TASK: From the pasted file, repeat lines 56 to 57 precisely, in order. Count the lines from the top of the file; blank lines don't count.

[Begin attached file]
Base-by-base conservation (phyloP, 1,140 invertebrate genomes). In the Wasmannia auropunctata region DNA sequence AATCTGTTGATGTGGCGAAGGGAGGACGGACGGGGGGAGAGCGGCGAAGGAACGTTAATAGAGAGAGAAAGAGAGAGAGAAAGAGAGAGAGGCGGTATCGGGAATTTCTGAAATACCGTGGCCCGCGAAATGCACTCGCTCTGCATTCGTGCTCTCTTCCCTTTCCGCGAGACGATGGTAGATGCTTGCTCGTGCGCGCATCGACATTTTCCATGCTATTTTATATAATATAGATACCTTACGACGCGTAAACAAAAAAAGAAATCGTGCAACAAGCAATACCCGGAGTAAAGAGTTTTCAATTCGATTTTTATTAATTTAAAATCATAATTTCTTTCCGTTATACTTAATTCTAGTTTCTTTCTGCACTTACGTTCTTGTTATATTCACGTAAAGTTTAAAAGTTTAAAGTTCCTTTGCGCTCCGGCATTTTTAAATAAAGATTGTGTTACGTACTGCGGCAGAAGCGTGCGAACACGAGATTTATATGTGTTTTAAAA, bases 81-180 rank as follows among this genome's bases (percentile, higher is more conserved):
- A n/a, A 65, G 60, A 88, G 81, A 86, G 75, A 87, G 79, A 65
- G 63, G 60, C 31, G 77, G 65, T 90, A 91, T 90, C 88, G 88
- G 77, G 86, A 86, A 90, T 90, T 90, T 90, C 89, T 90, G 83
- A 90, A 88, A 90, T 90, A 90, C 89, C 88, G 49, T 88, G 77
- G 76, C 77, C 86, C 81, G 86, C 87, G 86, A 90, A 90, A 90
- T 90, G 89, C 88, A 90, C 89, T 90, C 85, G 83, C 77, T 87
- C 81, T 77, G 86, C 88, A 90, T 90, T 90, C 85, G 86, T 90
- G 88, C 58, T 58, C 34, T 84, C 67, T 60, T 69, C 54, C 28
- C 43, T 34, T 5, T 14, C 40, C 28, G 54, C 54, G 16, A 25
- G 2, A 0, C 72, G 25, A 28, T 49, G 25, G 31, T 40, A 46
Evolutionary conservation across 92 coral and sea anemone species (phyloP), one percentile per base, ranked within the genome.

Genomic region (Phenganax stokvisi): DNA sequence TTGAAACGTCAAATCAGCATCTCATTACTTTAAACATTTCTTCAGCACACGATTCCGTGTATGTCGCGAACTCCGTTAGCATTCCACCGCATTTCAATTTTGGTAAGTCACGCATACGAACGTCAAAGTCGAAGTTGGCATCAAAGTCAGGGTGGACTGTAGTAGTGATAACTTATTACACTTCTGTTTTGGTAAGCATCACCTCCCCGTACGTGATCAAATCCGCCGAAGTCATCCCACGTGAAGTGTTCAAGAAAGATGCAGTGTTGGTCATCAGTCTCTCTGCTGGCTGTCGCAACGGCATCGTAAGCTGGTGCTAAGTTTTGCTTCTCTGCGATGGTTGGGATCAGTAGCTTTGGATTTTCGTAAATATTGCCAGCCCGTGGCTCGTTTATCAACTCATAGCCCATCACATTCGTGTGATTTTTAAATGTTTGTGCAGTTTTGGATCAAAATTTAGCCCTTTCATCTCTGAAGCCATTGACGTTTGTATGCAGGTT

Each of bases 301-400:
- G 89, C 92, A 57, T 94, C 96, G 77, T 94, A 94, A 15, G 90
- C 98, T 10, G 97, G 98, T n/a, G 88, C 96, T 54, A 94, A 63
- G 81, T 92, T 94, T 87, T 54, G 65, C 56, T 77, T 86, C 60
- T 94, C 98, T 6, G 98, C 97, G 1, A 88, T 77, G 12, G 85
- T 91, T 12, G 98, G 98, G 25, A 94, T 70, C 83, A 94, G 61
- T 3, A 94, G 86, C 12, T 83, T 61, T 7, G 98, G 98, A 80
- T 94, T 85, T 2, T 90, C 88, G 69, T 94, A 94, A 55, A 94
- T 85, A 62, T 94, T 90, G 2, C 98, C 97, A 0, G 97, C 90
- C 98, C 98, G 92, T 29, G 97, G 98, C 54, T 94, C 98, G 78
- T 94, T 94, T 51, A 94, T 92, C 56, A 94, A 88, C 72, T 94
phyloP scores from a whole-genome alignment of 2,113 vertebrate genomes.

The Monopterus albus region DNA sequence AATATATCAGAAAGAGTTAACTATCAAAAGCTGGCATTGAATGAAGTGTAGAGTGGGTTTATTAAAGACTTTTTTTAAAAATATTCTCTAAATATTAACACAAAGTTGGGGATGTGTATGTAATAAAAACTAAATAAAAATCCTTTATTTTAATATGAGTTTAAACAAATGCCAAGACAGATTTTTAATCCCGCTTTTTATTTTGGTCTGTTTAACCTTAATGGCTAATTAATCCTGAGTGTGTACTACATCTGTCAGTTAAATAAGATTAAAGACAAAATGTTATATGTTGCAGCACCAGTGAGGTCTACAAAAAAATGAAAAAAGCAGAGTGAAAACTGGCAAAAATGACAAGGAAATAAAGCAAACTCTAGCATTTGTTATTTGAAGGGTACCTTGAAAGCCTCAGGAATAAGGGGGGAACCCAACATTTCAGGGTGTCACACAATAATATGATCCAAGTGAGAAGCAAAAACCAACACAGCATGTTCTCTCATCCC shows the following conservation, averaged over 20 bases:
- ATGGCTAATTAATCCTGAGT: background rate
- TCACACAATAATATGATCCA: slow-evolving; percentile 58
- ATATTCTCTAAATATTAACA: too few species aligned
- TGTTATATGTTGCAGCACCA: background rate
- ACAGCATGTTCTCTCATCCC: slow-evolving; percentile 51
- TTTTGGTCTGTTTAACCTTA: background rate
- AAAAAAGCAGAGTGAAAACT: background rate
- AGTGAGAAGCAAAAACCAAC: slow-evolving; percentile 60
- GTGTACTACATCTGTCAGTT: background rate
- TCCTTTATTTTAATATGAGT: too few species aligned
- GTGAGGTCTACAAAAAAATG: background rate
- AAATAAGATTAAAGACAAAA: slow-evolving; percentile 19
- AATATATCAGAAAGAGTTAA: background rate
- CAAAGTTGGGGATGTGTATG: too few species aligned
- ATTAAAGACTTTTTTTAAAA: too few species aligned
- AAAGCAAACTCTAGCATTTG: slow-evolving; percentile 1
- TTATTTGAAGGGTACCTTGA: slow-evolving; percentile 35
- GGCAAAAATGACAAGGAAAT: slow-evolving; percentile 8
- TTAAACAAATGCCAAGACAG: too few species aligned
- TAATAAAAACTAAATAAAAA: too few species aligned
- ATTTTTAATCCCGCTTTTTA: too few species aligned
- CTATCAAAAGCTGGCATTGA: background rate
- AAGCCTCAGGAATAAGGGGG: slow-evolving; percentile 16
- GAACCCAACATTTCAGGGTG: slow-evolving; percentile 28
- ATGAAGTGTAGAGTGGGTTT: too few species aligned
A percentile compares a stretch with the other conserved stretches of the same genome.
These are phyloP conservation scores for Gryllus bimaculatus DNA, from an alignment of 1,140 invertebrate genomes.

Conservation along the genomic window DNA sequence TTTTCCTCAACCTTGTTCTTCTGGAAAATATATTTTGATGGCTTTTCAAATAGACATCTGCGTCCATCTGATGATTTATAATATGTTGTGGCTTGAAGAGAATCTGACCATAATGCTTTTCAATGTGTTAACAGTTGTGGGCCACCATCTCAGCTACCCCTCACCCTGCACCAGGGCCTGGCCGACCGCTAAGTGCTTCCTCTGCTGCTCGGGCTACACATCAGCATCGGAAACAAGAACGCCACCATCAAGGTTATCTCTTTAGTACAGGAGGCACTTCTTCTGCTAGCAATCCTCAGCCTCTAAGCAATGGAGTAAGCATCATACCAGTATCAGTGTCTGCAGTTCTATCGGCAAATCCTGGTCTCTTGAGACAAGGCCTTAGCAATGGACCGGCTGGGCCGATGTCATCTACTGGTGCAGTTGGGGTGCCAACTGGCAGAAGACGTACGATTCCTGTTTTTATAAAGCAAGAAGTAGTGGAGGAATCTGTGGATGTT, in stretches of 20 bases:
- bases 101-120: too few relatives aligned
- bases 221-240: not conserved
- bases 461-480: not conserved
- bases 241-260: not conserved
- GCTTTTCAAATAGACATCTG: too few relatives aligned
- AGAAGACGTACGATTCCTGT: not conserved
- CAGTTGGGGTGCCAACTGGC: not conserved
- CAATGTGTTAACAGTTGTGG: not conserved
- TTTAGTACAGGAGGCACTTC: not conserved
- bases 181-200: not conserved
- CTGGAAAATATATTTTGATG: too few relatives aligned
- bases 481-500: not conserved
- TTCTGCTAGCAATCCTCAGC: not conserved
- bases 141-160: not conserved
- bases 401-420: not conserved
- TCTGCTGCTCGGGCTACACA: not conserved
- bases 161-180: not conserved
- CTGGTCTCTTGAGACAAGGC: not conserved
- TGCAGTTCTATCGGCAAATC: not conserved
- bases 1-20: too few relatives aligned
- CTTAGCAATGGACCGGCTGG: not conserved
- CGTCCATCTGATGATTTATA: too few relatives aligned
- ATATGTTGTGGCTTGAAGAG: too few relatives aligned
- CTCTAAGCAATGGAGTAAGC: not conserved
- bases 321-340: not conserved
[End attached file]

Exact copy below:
- bases 221-240: not conserved
- bases 461-480: not conserved